Workout of the Week: 10K Overdistance Intervals

The 10K Overdistance Interval Session is a 10K-specific workout that totals about 6-7.5 miles worth of quality work when all is said and done. It's a race-specific interval sessions will help fine-tune your fitness and boost that all-important element of confidence in the final 4-6 weeks leading up to your goal event.

Workout of the Week: Descend the Ladder

While half marathons and marathons are a matter of resisting fatigue during the later miles, 5K and 10K racing is like fighting off a firestorm for the final third of the race. No matter how comfortable the early pace may feel to you, about two thirds of the way into a fast 5K or 10K a spark suddenly catches fire and starts to spread rapidly as your legs begin to lock up and your stride shortens ever so slightly. Your quads are screaming at you to stop and your upper body tenses up as you seemingly start going backward while you struggle to maintain pace or stick with the runner in front of you. There’s nothing wrong with any of this at the end of a hard race, of course; it simply means that you’re doing it right. While your muscles are inevitably going to catch fire toward the end of a competitive 5K or 10K effort, you can train your body to slow down the burn and better handle the demands of the race in training. One of my favorite ways to do this is with the descending ladder workout.

Workout of the Week: Hills and Twos

Hills and Twos is a staple early season session for a number of top high school, collegiate, and professional programs that combines a set of short, hard hill repeats with a set of short, fast intervals. I’ve been doing some version of this workout since college, the Bowerman Track Club has their own take on it, and a couple of Georgetown runners even named their podcast after it.

Workout of the Week: Hills and a Steady Chill

This workout is all about that base. It’s a relatively straightforward session that combines a set of short (30-60”) hill repeats with a moderate dose of steady state running (think marathon-ish effort). It’s perfect for athletes early in a training block when they’re building volume and reintroducing intensity without getting too specific just yet. It’s not meant to be that hard. There are a number of ways you can manipulate this workout but I like to start with the hill repeats because the athlete is fresh and we can get more out of this element of it in terms of muscle fiber recruitment, improving power, and running with good form. The steady state afterward is purely aerobic—not too hard, but not that easy—and shouldn’t take that much out of you energetically or otherwise.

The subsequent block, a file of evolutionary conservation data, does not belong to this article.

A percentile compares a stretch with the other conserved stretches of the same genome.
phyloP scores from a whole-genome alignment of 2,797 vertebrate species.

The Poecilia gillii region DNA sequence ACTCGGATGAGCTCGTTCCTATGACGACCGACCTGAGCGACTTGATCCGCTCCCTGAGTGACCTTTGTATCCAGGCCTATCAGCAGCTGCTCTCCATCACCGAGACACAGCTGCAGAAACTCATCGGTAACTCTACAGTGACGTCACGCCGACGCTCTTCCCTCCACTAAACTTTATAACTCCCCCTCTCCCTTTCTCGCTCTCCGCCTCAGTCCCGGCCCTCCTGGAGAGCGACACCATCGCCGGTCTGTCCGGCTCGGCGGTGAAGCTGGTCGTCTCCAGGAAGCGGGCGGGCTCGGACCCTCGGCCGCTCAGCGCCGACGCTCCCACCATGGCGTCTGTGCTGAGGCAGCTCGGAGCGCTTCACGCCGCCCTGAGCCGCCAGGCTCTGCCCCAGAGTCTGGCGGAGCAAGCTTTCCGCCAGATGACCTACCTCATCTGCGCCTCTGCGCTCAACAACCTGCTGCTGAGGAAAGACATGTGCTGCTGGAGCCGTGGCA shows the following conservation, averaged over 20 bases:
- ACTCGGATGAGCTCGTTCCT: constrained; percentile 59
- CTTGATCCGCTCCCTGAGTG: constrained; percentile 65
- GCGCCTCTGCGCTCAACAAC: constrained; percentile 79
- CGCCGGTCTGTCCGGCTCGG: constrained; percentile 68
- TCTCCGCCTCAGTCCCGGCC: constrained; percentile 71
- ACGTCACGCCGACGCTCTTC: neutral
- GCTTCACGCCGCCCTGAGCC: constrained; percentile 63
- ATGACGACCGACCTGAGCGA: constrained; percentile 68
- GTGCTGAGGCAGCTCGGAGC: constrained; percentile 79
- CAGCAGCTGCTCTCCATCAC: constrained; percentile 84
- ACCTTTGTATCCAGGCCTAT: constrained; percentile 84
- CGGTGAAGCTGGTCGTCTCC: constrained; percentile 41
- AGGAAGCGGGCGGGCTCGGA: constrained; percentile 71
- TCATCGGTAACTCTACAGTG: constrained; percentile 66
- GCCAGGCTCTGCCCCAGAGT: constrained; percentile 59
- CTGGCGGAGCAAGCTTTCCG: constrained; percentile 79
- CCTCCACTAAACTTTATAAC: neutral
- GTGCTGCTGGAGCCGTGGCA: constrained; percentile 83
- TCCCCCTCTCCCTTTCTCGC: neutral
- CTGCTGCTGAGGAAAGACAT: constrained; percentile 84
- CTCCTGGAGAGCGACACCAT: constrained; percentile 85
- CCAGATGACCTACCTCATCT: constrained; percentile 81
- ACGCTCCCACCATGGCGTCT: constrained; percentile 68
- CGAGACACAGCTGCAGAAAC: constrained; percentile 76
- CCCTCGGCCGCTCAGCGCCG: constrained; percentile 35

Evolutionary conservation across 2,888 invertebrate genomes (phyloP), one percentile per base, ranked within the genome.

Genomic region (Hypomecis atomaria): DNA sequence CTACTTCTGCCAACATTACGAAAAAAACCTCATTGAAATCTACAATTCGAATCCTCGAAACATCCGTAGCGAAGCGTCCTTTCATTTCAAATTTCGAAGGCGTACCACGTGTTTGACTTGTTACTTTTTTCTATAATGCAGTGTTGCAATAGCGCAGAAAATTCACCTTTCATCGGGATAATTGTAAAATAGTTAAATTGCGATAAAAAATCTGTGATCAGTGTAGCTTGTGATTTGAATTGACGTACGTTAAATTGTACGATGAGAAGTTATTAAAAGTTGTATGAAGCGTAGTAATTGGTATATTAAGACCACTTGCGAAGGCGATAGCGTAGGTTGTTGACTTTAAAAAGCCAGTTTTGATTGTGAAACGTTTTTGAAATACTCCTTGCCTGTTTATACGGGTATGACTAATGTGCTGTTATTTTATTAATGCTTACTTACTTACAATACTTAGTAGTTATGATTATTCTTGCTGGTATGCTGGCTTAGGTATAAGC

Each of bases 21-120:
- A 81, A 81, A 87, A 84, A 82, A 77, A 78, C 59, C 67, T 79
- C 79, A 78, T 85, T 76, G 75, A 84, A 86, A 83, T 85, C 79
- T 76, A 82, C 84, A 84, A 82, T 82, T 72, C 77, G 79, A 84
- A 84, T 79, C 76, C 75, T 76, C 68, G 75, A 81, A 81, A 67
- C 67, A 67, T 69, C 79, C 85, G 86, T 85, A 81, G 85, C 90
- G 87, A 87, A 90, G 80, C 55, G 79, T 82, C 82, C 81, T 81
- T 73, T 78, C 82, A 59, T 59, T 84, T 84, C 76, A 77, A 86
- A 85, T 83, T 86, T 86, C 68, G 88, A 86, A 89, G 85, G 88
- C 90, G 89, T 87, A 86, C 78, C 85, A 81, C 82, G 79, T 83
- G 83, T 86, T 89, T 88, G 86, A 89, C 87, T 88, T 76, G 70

Workout of the Week: Rob Krar’s Man Maker

Hill workouts should be an essential part of any runner’s training repertoire. They provide a lot of benefits for a relatively steep price: speed, strength, fitness, focus, challenge, and confidence all wrapped into a tidy package of uphill repeats.

Workout of the Week: Elimination 400s

I came up with this workout for my Wednesday night track crew as a fun way to get in a high volume of quality work while also practicing how to be disciplined, stay focused, and go through a wide range of gears. This session works best in a group environment because it has a competitive element to it—you’re “eliminated” when you run slower than your previous interval; whoever can tally up the most reps “wins” the workout—but it can also be done alone.

Miles For Mental Health: Part 4

I asked readers of the morning shakeout how running has helped improve their mental health, overcome challenges in their lives, and/or made a difference in their lives beyond its physical benefits. Throughout the month of May, I’ll be sharing those stories in a series of posts on themorningshakeout.com. It’s my hope that by compiling these stories and sharing them widely it will help someone who is struggling to feel less alone, start running, and/or seek out the help they need.

Miles For Mental Health: Part 3

I asked readers of the morning shakeout how running has helped improve their mental health, overcome challenges in their lives, and/or made a difference in their lives beyond its physical benefits. Throughout the month of May, I’ll be sharing those stories in a series of posts on themorningshakeout.com. It’s my hope that by compiling these stories and sharing them widely it will help someone who is struggling to feel less alone, start running, and/or seek out the help they need.